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Effectiveness of testing, contact tracing and isolation interventions among the general population on reducing transmission of SARS-CoV-2: a systematic review

Littlecott, Hannah; Herd, Clare; O'Rourke, John; Chaparro, Lina Toncon; Keeling, Matt; James Rubin, G; Fearon, Elizabeth; (2023) Effectiveness of testing, contact tracing and isolation interventions among the general population on reducing transmission of SARS-CoV-2: a systematic review. Philosophical Transactions of the Royal Society A: Mathematical, Physical and Engineering Sciences , 381 (2257) , Article 20230131. 10.1098/rsta.2023.0131. Green open access

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Abstract

We conducted a systematic literature review of general population testing, contact tracing, case isolation and contact quarantine interventions to assess their effectiveness in reducing SARS-CoV-2 transmission, as implemented in real-world settings. We designed a broad search strategy and aimed to identify peer-reviewed studies of any design provided there was a quantitative measure of effectiveness on a transmission outcome. Studies that assessed the effect of testing or diagnosis on disease outcomes via treatment, but did not assess a transmission outcome, were not included. We focused on interventions implemented among the general population rather than in specific settings; these were from anywhere in the world and published any time after 1 January 2020 until the end of 2022. From 26 720 titles and abstracts, 1181 were reviewed as full text, and 25 met our inclusion criteria. These 25 studies included one randomized control trial (RCT) and the remaining 24 analysed empirical data and made some attempt to control for confounding. Studies included were categorized by the type of intervention: contact tracing (seven studies); specific testing strategies (12 studies); strategies for isolating cases/contacts (four studies); and 'test, trace, isolate' (TTI) as a part of a package of interventions (two studies). None of the 25 studies were rated at low risk of bias and many were rated as serious risk of bias, particularly due to the likely presence of uncontrolled confounding factors, which was a major challenge in assessing the independent effects of TTI in observational studies. These confounding factors are to be expected from observational studies during an on-going pandemic, when the emphasis was on reducing the epidemic burden rather than trial design. Findings from these 25 studies suggested an important public health role for testing followed by isolation, especially where mass and serial testing was used to reduce transmission. Some of the most compelling analyses came from examining fine-grained within-country data on contact tracing; while broader studies which compared behaviour between countries also often found TTI led to reduced transmission and mortality, this was not universal. There was limited evidence for the benefit of isolation of cases/contacts away from the home environment. One study, an RCT, showed that daily testing of contacts could be a viable strategy to replace lengthy quarantine of contacts. Based on the scarcity of robust empirical evidence, we were not able to draw any firm quantitative conclusions about the quantitative impact of TTI interventions in different epidemic contexts. While the majority of studies found that testing, tracing and isolation reduced transmission, evidence for the scale of this impact is only available for specific scenarios and hence is not necessarily generalizable. Our review therefore emphasizes the need to conduct robust experimental studies that help inform the likely quantitative impact of different TTI interventions on transmission and their optimal design. Work is needed to support such studies in the context of future emerging epidemics, along with assessments of the cost-effectiveness of TTI interventions, which was beyond the scope of this review but will be critical to decision-making. This article is part of the theme issue 'The effectiveness of non-pharmaceutical interventions on the COVID-19 pandemic: the evidence'.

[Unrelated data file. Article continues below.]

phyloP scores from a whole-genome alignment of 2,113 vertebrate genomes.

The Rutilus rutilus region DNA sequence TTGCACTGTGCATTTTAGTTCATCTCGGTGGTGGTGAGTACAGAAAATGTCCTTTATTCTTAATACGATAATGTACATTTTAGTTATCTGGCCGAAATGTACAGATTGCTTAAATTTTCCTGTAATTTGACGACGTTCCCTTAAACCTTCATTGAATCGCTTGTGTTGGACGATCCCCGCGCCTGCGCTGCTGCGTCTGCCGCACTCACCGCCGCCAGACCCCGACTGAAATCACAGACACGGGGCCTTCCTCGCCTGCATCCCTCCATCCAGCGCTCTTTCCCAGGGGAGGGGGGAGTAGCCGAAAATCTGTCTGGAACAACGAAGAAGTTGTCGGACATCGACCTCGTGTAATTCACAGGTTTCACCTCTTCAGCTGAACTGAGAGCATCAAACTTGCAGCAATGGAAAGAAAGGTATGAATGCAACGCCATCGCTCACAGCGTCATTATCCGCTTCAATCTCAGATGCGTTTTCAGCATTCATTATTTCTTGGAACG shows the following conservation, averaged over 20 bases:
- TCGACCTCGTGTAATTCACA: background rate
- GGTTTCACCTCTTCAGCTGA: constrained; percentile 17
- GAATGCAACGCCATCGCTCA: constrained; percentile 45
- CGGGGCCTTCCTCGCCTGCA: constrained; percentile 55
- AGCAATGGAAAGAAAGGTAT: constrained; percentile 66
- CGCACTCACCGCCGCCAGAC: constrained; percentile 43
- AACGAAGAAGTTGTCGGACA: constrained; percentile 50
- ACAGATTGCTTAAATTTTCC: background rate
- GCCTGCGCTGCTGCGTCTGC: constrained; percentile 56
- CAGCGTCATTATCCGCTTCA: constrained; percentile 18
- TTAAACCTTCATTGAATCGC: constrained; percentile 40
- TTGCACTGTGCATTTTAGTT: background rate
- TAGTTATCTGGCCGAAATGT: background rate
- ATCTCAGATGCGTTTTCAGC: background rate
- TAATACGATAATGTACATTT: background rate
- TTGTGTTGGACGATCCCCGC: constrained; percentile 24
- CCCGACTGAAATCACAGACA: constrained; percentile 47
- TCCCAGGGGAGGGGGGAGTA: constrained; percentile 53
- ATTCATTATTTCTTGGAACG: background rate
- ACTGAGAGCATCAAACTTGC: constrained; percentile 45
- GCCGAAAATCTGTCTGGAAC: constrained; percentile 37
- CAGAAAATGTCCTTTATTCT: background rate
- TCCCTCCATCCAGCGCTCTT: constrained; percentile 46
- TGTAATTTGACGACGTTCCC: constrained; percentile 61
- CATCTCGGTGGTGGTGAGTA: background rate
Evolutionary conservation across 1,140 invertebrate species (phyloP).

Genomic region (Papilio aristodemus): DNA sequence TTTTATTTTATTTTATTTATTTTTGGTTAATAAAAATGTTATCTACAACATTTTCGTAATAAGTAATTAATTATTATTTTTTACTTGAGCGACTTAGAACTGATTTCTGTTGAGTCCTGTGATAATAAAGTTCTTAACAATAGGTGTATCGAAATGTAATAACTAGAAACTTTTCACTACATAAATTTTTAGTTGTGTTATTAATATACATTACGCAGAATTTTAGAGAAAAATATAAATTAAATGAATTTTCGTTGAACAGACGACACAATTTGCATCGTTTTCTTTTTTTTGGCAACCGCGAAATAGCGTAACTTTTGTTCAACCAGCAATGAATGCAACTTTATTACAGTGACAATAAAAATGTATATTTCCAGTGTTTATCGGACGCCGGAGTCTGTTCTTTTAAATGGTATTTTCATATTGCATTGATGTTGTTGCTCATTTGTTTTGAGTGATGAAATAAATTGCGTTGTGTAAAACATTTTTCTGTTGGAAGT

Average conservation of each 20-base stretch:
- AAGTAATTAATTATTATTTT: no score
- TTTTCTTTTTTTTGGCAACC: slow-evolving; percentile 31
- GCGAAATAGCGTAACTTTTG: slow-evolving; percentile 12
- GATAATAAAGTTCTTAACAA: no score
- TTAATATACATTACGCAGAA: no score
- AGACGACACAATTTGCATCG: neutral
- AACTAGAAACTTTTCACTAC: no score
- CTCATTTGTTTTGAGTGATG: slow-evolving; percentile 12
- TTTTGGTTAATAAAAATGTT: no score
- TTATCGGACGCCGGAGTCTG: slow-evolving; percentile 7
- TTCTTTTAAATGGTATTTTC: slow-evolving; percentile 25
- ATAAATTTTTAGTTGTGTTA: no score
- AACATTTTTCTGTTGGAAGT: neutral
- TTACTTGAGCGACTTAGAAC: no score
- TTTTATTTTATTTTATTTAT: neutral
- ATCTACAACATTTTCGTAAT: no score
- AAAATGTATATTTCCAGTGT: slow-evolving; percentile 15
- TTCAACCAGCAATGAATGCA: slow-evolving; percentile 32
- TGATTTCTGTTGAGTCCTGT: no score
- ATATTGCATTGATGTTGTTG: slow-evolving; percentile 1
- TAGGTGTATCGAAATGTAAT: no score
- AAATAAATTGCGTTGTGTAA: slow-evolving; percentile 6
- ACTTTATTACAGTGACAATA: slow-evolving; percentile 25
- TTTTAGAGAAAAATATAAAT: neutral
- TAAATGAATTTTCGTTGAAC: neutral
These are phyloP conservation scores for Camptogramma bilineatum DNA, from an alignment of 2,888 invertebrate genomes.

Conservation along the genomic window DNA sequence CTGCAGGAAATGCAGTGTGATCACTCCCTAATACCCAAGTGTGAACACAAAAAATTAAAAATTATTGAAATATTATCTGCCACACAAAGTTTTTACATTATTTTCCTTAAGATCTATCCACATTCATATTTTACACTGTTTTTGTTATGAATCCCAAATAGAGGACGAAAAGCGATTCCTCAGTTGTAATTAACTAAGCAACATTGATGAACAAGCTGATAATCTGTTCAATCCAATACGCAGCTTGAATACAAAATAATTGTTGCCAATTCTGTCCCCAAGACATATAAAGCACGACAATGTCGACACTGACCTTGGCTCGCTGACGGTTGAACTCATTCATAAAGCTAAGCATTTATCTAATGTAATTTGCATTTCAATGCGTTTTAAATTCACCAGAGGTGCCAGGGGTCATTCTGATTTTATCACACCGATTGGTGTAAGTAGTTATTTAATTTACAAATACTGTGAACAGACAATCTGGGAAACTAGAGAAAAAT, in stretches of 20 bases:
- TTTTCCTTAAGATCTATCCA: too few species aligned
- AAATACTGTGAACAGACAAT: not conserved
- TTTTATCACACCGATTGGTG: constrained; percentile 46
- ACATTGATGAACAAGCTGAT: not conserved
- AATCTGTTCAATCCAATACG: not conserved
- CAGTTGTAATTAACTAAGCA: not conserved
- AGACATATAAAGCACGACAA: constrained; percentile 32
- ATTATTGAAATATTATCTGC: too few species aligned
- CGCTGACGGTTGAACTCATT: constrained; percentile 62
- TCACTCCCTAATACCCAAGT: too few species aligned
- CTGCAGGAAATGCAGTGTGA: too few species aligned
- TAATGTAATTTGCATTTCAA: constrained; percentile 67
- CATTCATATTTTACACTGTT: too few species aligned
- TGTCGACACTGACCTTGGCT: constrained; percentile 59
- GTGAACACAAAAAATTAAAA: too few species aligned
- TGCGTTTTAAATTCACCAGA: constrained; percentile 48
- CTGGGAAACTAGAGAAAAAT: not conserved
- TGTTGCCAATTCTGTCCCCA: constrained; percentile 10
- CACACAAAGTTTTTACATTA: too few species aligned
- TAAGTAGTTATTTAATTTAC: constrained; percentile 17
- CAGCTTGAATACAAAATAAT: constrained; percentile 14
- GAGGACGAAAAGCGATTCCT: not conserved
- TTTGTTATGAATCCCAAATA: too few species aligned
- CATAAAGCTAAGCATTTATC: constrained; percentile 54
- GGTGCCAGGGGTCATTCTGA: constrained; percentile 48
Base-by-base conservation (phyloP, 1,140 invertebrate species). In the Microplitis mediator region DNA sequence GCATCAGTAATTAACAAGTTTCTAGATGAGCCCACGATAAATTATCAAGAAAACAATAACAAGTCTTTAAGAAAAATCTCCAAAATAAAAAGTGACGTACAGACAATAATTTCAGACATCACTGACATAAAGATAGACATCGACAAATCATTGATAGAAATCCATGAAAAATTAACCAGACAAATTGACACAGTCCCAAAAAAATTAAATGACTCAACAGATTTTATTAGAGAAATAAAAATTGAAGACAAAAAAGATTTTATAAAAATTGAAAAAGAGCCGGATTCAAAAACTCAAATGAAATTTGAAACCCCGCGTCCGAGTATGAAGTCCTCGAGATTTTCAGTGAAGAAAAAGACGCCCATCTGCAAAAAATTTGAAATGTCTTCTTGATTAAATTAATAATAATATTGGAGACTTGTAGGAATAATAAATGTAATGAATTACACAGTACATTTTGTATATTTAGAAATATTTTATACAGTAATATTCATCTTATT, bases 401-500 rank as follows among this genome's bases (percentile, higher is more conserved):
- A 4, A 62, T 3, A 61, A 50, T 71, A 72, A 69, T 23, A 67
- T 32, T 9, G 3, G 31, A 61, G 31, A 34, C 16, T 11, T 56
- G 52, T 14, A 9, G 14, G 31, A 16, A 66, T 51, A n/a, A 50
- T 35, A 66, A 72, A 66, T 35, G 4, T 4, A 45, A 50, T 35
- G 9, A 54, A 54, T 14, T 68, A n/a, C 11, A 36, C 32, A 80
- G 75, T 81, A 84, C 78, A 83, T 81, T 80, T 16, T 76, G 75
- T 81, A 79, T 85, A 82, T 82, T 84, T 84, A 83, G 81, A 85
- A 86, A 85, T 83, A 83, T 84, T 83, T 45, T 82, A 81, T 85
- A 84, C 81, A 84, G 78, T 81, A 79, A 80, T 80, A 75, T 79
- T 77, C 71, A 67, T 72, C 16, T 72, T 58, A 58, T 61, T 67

Type: Article
Title: Effectiveness of testing, contact tracing and isolation interventions among the general population on reducing transmission of SARS-CoV-2: a systematic review
Location: England
Open access status: An open access version is available from UCL Discovery
DOI: 10.1098/rsta.2023.0131
Publisher version: https://doi.org/10.1098/rsta.2023.0131
Language: English
Additional information: © 2023 The Authors. Published by the Royal Society under the terms of the Creative Commons Attribution License http://creativecommons.org/licenses/by/4.0/, which permits unrestricted use, provided the original author and source are credited.
Keywords: Contact tracing, Epidemics, Infectious diseases, SARS-CoV-2, Testing, Transmission contol, Humans, SARS-CoV-2, COVID-19, Contact Tracing, Public Health, Pandemics
UCL classification: UCL
UCL > Provost and Vice Provost Offices > School of Life and Medical Sciences
UCL > Provost and Vice Provost Offices > School of Life and Medical Sciences > Faculty of Population Health Sciences > Inst of Clinical Trials and Methodology
UCL > Provost and Vice Provost Offices > School of Life and Medical Sciences > Faculty of Population Health Sciences > Institute for Global Health
UCL > Provost and Vice Provost Offices > School of Life and Medical Sciences > Faculty of Population Health Sciences > Inst of Clinical Trials and Methodology > MRC Clinical Trials Unit at UCL
URI: https://discovery.ucl.ac.uk/id/eprint/10176054
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